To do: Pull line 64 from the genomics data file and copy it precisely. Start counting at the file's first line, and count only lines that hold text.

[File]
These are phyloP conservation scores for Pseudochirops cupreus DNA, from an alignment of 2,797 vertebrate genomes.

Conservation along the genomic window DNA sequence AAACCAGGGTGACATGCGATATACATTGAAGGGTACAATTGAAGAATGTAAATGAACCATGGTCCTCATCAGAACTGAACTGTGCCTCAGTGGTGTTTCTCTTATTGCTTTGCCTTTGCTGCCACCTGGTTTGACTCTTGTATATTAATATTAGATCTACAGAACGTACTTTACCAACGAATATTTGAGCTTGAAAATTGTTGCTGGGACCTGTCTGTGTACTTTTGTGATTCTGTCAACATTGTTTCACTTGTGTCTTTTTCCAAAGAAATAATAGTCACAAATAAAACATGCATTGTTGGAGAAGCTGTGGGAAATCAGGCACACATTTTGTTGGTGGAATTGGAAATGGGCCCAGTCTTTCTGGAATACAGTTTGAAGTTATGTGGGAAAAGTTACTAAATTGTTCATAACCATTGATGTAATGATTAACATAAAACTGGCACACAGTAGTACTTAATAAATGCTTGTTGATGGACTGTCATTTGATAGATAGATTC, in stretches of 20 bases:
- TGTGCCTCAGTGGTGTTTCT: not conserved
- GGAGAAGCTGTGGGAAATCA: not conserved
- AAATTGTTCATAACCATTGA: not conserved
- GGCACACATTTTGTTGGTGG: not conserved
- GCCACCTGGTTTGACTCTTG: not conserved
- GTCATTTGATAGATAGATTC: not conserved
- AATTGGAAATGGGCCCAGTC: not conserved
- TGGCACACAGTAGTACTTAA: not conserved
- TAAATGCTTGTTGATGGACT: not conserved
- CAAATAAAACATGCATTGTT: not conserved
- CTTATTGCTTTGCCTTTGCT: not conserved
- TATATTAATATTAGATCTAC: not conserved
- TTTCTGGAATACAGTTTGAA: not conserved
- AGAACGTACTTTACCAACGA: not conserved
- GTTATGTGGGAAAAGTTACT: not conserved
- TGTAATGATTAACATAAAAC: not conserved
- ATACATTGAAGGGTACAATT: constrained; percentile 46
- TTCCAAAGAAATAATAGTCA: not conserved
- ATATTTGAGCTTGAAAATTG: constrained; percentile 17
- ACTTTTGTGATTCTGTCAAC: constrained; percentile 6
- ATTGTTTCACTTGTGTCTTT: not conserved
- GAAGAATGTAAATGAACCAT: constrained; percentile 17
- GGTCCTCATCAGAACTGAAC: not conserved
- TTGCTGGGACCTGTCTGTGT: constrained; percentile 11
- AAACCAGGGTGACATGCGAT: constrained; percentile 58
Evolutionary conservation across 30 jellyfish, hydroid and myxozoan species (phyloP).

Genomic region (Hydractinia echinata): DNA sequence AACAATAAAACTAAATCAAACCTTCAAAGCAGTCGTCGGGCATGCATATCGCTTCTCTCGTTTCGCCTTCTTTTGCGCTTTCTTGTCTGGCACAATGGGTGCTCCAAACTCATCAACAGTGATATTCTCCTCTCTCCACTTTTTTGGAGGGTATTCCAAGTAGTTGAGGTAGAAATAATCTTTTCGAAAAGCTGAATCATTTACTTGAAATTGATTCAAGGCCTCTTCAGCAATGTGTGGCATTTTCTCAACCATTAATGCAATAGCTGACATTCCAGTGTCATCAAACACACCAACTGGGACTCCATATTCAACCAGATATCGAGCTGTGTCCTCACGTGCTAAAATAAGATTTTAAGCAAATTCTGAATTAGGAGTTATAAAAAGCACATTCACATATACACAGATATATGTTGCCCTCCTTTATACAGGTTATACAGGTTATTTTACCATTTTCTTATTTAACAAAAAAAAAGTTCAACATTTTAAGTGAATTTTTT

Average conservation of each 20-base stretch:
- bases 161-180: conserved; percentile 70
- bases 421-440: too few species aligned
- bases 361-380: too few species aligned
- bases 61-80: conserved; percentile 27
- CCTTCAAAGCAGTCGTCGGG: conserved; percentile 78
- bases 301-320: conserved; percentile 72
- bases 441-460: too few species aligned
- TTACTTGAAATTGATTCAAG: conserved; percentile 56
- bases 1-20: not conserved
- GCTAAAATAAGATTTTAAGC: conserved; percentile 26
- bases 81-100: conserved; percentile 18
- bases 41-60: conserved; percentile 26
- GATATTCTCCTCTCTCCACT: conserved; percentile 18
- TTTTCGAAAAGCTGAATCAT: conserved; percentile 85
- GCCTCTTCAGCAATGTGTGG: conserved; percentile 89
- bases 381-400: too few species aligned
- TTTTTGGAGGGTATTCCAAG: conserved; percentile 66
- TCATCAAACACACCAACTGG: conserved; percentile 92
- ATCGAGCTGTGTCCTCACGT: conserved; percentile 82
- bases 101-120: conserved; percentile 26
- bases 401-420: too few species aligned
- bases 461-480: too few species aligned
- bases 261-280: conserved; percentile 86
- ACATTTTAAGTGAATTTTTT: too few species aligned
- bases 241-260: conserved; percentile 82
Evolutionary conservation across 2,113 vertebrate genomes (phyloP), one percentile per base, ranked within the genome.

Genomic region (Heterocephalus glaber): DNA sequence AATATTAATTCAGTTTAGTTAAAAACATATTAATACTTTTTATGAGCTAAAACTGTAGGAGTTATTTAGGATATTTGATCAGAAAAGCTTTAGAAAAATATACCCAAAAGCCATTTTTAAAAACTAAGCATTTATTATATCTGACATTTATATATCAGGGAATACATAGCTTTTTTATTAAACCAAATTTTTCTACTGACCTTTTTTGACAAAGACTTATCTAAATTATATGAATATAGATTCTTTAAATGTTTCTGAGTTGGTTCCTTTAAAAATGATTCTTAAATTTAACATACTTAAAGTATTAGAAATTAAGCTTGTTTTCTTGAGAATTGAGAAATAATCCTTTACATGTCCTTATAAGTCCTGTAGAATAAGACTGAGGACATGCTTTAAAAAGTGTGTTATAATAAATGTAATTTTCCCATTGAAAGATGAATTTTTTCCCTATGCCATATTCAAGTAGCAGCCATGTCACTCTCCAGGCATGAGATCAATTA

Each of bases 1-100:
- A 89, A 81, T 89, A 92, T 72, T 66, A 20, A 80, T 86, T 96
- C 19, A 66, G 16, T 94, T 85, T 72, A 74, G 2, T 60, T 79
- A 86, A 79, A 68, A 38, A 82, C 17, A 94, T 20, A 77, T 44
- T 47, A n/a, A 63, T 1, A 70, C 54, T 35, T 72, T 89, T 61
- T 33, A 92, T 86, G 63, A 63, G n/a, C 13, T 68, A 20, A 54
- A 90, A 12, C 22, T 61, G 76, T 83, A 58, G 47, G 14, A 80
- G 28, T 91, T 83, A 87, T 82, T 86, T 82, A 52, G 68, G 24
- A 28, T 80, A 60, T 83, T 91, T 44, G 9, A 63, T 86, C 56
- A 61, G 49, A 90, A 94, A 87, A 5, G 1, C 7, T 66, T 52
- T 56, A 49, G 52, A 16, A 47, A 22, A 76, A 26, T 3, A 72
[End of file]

- A 90, A 12, C 22, T 61, G 76, T 83, A 58, G 47, G 14, A 80